(SOURCE) Imagine knowing your child has a disease that will one day take their life. A disorder so rare, there’s no treatment and no cure.
It’s the reality that a St. Charles County family lives with every day. Their mission? To make their son’s life memorable and to make others more aware.
Sara Burroughs says playing kickball with his classmates is one of her son’s favorite things.
“He is a pretty, for the most part, a pretty happy go lucky boy,” said Sara. “He loves being with his sisters and his friends.”
Carson, 6, is a kindergartner at Ostmann Elementary in O’Fallon, Missouri. He’s living life to its fullest and his parents wouldn’t have it any other way.
“He has no idea what’s in store for him, so in that aspect it’s a lot harder for us than it is for him,” said Sara.
Last year doctors diagnosed Carson with a rare and terminal disorder called Sanfilippo Syndrome.
“Neither of us had any idea what it was, and then to find out that it’s something that we can’t do anything about, that’s really tough as a parent to know that we really can’t do anything to help our son,” said Sara.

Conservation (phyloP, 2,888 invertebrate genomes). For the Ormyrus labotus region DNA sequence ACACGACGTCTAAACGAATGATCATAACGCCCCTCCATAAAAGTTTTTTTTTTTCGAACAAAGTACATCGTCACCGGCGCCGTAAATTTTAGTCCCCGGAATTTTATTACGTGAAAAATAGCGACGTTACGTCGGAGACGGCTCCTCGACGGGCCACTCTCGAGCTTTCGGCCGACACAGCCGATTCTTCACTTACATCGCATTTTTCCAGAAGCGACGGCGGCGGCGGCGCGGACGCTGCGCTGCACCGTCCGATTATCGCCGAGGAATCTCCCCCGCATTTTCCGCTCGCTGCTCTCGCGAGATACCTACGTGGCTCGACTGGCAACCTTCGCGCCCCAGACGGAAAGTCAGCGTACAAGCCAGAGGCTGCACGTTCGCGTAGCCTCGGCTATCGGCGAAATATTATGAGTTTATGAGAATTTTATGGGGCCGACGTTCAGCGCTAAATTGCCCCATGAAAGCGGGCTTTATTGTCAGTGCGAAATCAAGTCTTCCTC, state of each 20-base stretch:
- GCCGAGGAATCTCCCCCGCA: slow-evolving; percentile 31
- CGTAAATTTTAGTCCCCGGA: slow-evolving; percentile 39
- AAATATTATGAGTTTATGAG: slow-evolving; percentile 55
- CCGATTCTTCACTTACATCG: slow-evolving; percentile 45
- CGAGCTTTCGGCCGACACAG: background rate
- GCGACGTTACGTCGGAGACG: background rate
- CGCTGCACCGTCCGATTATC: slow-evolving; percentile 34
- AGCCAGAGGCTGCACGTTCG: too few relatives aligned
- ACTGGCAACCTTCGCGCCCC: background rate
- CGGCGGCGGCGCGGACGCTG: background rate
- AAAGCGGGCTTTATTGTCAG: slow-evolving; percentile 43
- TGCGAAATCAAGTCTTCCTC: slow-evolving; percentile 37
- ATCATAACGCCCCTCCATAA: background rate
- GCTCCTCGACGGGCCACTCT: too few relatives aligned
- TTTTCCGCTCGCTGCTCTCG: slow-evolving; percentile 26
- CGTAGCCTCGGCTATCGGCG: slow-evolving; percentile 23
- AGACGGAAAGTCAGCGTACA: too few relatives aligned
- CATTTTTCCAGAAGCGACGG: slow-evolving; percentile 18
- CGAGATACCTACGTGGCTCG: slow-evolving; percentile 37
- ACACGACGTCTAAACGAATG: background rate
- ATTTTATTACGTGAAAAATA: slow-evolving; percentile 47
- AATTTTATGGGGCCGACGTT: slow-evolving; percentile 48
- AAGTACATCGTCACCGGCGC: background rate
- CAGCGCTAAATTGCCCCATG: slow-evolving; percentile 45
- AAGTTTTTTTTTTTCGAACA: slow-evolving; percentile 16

Sanfilippo Syndrome is part of a group called MPS diseases. Sanfilippo or MPS III is a metabolic disorder where the body can’t properly break down stored nutrients. Dr. Amelia Kirby at SSM Health Cardinal Glennon Children’s Hospital is one of Carson’s doctors.
“What happen is when that storage gets too great it causes damage to the cell and in Sanfilippo Syndrome that damage is happening in the brain cells, which is what leads to the developmental delay and the loss of skills,” said Dr. Kirby.
There’s no treatment or cure for Sanfilippo Syndrome. Carson’s father, Craig, says the family’s church community and friends at Immaculate Conception Catholic School are helping raise awareness.
“We have cure for Carson nights,” said Craig. “We’ve probably had 8 to 10 different fundraising events and we tap into those same friends and family for those, but they show up every single time.”
The events raise money for research and are an opportunity to spread the word about a disease most people know nothing about.
Monsignor Ted Wojcicki is the Pastor at Immaculate Conception Parish.
“Whenever there’s awareness, it’s an opportunity for more support which is in turn an opportunity for more research, which in turn is an opportunity to find a cure,” said Msgr. Wojcicki.
“We pray every day about it,” said Sara. “That’s our hope, is that this gene therapy treatment that is out there will be the next greatest thing, and not only for him, but for many, many genetic diseases.”
And while they know it may not come soon enough to save Carson, they’re cherishing every moment they have with him.
“That’s why we focus on today and then tomorrow it will be focusing on tomorrow, because he’s a normal kid and we want to enjoy that.”
The disease will gradually rob Carson of the ability to walk and talk. To learn more about a Cure for Carson visit his Facebook.
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